February CONSULT

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SAD sight to behold: Winter blues bring depressive symptoms

Published on Monday, February 1, 2021

By: Gary Pettus, gpettus@umc.edu

It’s open season on enthusiasm and energy – and even on happiness and hope.

It’s the season of SAD – Seasonal Affective Disorder, also called “the winter blues.”

For many, this period of bleak, sun-sapped months beginning in the fall will peak in perniciousness in January and February, distressing some 10 million Americans, while another 10 to 20 percent experience milder symptoms.

Portrait of Saurabh Bhardwaj
Bhardwaj

“SAD looks like depression,” said Dr. Saurabh Bhardwaj, an assistant professor of psychiatry and human behavior and medical director of the addictions program at the University of Mississippi Medical Center. “During the wintertime, this depression returns for some people. They have a loss of interest in certain activities, they no longer take pleasure in them. Their sleep is disturbed. They have no energy to do anything.

“In the extreme, they might feel worthless, hopeless, even suicidal – although we don’t normally see that. But it can interfere with your daily life.”

That is the case  for the five percent of adults overwhelmed by SAD for about four or five months of the year.

Portrait of Mark Ladner
Ladner

“We don’t have the same weather the North has, so we don’t see it here as much,” said Dr. Mark Ladner, professor of psychiatry and human behavior and director of the Division of Adult Psychiatry at UMMC. “But we do see some variability in mood here during this season.

“While it’s similar to depression, with the typical depression picture there is a loss of sleep and appetite. With SAD, you might see people sleep more and eat more; it’s like hibernation.”

The chief culprit in the cause of wintertime SAD is not known for certain, Bhardwaj said, but its arrival is linked to the relative dark days of this interval. He and Ladner, along with other experts, name these likely suspects:

  • A disruption of the biological clock, or circadian rhythm: A lack of sunlight may foil the body’s internal clock, which is tuned to the day-night cycle.
  • A drop in serotonin levels: This brain chemical, or neurotransmitter, is a major player when it comes to mood. With less sunlight, there can be less serotonin and, therefore, more SAD.
  • A blip in the balance of melatonin levels: Arriving with a change in season, this can unsettle sleep patterns and mood, as this hormone is a soldier in the body’s sleep army.

“Light has to shine into the pupil of the eye to trigger the hormonal response,” Ladner said. “If you lose the light, you lose stimulation.”

Genetics could be involved as well, Bhardwaj said. SAD is more common in women than men. It can strike anyone of any age, but the most susceptible are between the ages of 20 to 30.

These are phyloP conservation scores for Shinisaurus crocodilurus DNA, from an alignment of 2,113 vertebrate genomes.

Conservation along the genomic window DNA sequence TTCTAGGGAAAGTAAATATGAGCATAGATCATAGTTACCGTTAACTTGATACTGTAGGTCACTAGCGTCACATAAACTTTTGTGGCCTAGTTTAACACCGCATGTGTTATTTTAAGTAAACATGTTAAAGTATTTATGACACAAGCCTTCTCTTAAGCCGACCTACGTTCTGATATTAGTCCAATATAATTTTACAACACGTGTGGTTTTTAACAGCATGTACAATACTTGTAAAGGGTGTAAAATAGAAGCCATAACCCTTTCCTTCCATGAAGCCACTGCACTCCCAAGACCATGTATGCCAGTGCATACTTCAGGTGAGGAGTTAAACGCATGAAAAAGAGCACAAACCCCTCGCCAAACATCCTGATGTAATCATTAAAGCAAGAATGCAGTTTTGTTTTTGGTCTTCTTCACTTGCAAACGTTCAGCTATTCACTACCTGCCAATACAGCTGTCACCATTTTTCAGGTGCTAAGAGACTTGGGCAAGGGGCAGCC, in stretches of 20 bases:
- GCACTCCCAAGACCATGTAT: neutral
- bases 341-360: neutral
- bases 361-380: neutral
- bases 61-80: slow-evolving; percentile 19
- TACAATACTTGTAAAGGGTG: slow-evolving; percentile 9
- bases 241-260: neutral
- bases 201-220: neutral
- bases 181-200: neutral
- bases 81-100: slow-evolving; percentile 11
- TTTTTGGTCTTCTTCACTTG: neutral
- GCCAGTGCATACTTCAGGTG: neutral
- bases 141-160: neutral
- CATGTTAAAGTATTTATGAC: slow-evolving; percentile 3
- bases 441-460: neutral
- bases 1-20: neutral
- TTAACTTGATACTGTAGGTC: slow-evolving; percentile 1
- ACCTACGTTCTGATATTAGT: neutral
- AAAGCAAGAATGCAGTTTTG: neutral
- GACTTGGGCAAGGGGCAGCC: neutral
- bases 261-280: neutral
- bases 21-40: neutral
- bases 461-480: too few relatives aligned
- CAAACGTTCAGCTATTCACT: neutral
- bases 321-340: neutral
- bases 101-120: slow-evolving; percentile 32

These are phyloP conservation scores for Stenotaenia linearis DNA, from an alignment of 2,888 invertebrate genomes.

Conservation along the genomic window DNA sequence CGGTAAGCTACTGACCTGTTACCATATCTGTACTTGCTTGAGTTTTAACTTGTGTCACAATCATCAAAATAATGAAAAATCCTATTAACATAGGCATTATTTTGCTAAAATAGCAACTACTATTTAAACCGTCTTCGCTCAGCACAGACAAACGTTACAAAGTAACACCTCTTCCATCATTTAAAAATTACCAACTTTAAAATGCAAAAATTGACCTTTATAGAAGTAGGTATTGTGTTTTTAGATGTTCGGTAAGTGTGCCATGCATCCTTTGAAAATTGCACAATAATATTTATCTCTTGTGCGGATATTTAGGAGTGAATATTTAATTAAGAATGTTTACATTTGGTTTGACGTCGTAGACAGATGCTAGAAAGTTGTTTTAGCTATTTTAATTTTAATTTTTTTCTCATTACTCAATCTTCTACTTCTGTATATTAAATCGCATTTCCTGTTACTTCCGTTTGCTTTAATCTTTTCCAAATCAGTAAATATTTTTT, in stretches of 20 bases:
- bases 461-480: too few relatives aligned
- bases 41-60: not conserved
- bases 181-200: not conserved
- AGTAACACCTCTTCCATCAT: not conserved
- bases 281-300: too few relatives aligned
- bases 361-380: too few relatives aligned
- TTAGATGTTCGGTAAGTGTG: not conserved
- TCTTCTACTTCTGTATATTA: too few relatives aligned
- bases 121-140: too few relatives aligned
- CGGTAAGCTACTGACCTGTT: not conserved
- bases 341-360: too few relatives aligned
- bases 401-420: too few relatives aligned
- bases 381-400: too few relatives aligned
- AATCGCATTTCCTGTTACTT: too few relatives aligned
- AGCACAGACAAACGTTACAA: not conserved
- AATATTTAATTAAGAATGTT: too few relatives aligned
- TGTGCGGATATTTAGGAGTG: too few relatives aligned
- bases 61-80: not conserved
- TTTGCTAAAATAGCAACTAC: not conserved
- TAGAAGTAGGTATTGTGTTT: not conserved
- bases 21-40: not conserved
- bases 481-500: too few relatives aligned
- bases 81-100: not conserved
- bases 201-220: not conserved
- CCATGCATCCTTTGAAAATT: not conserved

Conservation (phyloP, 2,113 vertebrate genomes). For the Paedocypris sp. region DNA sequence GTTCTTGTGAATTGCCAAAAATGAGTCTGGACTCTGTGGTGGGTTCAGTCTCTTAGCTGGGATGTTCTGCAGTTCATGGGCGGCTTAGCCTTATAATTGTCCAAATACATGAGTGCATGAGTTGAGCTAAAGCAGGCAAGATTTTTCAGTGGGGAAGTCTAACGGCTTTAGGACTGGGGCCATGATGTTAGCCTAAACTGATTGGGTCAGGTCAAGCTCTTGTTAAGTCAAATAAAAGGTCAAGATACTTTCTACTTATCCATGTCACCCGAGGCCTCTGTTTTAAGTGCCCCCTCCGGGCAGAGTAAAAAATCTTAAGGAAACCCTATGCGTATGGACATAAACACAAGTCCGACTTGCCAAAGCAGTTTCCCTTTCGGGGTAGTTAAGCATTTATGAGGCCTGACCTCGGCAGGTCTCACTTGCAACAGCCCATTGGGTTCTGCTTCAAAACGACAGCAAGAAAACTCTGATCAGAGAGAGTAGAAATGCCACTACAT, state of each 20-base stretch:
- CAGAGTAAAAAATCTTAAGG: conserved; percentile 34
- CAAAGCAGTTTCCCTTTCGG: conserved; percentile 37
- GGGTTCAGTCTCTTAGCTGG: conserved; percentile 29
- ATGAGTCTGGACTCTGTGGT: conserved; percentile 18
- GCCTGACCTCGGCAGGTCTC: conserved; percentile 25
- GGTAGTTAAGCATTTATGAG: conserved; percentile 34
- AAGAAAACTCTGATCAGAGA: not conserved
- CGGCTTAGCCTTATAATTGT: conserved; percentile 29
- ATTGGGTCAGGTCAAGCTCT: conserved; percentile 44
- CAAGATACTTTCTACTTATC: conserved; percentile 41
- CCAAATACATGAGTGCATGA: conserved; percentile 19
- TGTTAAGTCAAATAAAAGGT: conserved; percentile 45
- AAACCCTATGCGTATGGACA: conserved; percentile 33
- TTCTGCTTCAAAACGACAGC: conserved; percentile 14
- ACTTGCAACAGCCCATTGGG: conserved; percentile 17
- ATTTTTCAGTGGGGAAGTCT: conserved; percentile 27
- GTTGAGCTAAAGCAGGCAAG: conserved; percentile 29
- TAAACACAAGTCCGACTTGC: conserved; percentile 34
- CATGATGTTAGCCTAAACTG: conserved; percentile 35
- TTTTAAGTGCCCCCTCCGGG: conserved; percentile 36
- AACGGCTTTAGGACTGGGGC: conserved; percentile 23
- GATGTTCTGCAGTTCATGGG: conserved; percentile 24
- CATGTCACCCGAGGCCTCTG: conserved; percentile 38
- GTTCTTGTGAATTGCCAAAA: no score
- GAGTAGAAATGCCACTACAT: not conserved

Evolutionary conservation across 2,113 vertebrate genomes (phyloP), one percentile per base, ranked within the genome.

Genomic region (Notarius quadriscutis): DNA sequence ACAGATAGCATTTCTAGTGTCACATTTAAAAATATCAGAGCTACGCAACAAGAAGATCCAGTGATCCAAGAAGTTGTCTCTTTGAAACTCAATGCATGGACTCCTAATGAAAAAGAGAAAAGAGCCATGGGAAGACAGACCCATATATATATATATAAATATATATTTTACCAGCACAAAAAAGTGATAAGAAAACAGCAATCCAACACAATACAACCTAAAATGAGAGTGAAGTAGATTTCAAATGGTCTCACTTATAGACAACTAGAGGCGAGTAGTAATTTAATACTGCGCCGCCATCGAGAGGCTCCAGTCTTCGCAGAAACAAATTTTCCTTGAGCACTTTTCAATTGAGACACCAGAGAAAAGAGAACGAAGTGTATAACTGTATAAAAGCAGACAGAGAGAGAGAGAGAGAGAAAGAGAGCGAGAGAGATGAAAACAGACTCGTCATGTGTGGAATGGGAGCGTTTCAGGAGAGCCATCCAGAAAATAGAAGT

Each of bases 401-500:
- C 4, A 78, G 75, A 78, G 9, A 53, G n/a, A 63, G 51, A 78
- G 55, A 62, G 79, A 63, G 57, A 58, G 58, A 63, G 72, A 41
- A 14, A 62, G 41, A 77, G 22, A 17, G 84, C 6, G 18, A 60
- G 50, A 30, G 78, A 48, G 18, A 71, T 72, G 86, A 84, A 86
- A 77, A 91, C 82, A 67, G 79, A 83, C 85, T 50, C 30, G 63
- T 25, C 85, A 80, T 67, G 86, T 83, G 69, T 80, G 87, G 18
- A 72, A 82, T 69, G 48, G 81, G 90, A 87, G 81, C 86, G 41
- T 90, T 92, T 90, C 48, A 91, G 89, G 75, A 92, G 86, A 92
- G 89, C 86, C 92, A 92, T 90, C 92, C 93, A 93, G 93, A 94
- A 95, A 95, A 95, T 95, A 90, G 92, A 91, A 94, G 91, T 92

Physical symptoms include fatigue – even for those who may sleep a lot – weight gain and a yen for cookies, candy, crackers, corn or other carbohydrates.

“If you see that this is affecting you, you need to find out how severe it is – to see if you need medication or if you can wait it out until the weather gets better,” Bhardwaj said. “First, talk to your primary care doctor or psychiatrist.”

Sometimes, SAD may co-exist with another psychiatric condition, he said.

“You may have, for instance, anxiety, underlying SAD. So it’s important to tease out these symptoms.”

Among the treatments is, of course, light therapy, Ladner said.

“For this, you can buy a certain type of lamp.”

These lamps, as well as light therapy boxes, offer good impressions of natural light and are available at regular retailers or on online shopping sites.

“They come with certain dosages, a certain lux of light,” Ladner said.

Medication may also be in the cards.

“With depression, first-line treatments are the anti-depressants,” Bhardwaj said, “but the preference is to combine that with light therapy.”

Lifestyle changes, such as exercising and trying to maintain your regular sleeping patterns, may also help, he said.

Sadly, SAD has a seasonal counterpart, Ladner said.

“In the summer, when people get super-hot, they can get irritable and depressed as well. Here, I actually see more of what’s called ‘Summer Depression’ or ‘Summer SAD.’ Patients have insomnia, decreased appetite.”

Physiologically speaking, there are no “clear answers” to why that happens, Bhardwaj said.

“It’s not well-studied. It needs further research.”

What is clear, though, is some people must also cope with SAD’s opposite number, mood-wise.

“My bipolar patients will often have mood elevation in the spring, leading to manic episodes with insomnia and rapid speech,” Ladner said.

Psychologically speaking, to rephrase the Scriptures: For every season, there is a thing.


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